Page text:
An important point is that the state of coherence is both psychologically and physiologically distinct from the state achieved through most techniques for relaxation. At the physiological level, relaxation is characterized by an overall reduction in autonomic outflow (resulting in lower HRV) and a shift in ANS (Autonomic Nervous System) balance towards increased parasympathetic activity.
Coherence is also associated with a relative increase in parasympathetic activity, thus encompassing a key element of the relaxation response, but is physiologically distinct from relaxation in that the system oscillates at its natural resonant frequency and there is increased harmony and synchronization in nervous system and heart–brain dynamics.
This important difference between the two states is reflected most clearly in their respective HRV power spectra (see figure and explanation below). Furthermore, unlike relaxation, the coherence state does not necessarily involve a lowering of heart rate, or a change in the amount of HRV, but rather is primarily marked by a change in the heart rhythm pattern.
The two graphs on the left show typical heart rate variability (heart rhythm) patterns during states of relaxation and coherence. To the right are shown the HRV power spectral density plots of the heart rhythm patterns at left. Relaxation produces a high-frequency, low-amplitude heart rhythm, indicating reduced autonomic outflow. Increased power in the high frequency band of the HRV power spectrum is observed, reflecting increased parasympathetic activity (the “relaxation response”). In contrast, the coherence state, activated by sustained positive emotions, is associated with a highly ordered, smooth, sine-wave-like heart rhythm pattern.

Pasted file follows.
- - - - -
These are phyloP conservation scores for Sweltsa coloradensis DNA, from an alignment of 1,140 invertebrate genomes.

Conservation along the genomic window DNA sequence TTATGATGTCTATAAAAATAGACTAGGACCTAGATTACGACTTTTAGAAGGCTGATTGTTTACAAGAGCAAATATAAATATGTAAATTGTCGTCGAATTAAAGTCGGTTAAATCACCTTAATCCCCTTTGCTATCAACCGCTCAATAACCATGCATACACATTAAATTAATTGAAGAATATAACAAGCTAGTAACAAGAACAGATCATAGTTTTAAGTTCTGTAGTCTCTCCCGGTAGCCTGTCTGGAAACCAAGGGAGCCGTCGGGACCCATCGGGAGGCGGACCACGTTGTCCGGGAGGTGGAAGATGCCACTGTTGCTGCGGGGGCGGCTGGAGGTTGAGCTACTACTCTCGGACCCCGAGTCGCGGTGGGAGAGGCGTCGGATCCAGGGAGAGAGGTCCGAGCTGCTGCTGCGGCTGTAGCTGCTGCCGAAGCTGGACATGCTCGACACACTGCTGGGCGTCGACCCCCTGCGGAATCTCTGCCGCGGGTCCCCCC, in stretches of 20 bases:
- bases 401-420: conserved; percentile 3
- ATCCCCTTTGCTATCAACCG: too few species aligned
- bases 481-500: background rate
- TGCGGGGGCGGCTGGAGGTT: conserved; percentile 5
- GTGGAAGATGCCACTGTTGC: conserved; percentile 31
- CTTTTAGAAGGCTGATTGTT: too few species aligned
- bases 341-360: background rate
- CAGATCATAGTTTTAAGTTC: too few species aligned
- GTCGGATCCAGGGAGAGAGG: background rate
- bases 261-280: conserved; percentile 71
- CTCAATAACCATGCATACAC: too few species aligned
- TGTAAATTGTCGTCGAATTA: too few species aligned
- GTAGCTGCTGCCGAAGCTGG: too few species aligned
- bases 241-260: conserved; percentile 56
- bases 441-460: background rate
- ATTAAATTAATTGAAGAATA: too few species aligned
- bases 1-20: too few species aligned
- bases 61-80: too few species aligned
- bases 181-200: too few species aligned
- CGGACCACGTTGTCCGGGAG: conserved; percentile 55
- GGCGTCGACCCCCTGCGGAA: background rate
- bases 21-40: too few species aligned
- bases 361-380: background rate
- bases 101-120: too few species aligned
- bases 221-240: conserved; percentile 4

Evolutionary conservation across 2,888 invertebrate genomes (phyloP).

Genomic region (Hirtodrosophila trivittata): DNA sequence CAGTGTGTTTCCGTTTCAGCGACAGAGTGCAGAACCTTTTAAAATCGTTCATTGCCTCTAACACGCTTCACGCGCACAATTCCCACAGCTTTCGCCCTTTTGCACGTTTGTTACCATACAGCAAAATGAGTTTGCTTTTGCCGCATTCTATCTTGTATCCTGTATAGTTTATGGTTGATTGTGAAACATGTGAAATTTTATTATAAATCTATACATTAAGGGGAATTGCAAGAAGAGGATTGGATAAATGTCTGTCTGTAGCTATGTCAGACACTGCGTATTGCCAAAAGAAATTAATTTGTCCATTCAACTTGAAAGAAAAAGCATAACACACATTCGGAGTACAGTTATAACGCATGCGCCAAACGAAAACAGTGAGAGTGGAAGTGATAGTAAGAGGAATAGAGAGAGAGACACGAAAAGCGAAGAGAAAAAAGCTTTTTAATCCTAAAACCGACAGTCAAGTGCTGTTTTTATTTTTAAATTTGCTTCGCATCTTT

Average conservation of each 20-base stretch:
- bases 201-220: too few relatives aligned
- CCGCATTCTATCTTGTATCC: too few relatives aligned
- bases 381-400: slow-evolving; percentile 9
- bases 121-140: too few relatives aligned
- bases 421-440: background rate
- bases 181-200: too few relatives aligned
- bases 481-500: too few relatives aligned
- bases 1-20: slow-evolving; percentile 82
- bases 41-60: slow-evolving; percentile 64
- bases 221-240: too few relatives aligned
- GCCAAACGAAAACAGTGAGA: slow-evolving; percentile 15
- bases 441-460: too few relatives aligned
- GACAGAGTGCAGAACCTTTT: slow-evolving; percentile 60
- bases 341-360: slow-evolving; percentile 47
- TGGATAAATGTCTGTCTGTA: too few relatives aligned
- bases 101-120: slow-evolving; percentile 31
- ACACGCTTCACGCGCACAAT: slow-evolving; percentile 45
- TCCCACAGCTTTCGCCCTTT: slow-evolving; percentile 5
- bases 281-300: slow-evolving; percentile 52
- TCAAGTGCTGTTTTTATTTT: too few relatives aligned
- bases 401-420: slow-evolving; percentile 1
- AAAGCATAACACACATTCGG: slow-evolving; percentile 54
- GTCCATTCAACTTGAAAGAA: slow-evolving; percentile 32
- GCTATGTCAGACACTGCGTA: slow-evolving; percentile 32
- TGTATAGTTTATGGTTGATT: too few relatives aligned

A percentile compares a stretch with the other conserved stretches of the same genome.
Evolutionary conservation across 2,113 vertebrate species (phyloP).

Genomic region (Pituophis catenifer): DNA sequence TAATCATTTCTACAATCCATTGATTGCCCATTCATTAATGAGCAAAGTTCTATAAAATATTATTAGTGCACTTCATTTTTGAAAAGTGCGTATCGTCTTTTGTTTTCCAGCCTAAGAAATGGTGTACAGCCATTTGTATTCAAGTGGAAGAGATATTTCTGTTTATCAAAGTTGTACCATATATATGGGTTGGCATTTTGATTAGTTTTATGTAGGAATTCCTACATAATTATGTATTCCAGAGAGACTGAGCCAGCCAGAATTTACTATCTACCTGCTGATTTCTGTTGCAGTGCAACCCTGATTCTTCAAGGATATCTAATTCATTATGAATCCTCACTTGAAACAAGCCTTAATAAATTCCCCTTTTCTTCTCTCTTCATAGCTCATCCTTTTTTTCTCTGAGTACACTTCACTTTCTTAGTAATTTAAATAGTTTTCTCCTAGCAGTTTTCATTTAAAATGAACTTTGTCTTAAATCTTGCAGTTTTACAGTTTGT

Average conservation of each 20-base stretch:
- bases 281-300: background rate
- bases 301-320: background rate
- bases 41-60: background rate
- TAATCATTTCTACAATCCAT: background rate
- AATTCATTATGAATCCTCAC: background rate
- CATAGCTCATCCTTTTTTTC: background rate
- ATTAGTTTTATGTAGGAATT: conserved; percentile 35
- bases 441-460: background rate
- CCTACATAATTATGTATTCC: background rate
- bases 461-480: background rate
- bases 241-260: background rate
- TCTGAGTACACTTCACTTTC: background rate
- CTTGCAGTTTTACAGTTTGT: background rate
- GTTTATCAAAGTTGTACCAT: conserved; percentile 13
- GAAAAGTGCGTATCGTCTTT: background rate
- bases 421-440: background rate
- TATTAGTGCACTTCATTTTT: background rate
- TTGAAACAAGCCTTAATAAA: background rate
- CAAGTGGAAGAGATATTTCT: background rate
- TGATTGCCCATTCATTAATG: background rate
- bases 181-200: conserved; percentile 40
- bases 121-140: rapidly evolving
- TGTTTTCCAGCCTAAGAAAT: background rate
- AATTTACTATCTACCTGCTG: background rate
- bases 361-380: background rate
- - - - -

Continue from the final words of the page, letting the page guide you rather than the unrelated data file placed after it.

Unlike relaxation, coherence does not necessarily involve a reduction in HRV, and may at times even produce an increase in HRV relative to a baseline state. As can be seen in the corresponding power spectrum, coherence is marked by an unusually large, narrow peak in the low frequency band, centered around 0.1 hertz (note the significant power scale difference between the spectra for coherence and relaxation). This large, characteristic spectral peak is indicative of the system-wide resonance and synchronization that occurs during the coherence state.
Not only are there fundamental physiological differences between relaxation and coherence, but the psychological characteristics of these states are also quite different. Relaxation is a low-energy state in which the individual rests both the body and mind, typically disengaging from cognitive and emotional processes. In contrast, coherence generally involves the active engagement of positive emotions. Psychologically, coherence is experienced as a calm, balanced, yet energized and responsive state that is conducive to everyday functioning and interaction, including the performance of tasks requiring mental acuity, focus, problem-solving, and decision-making, as well as physical activity and coordination.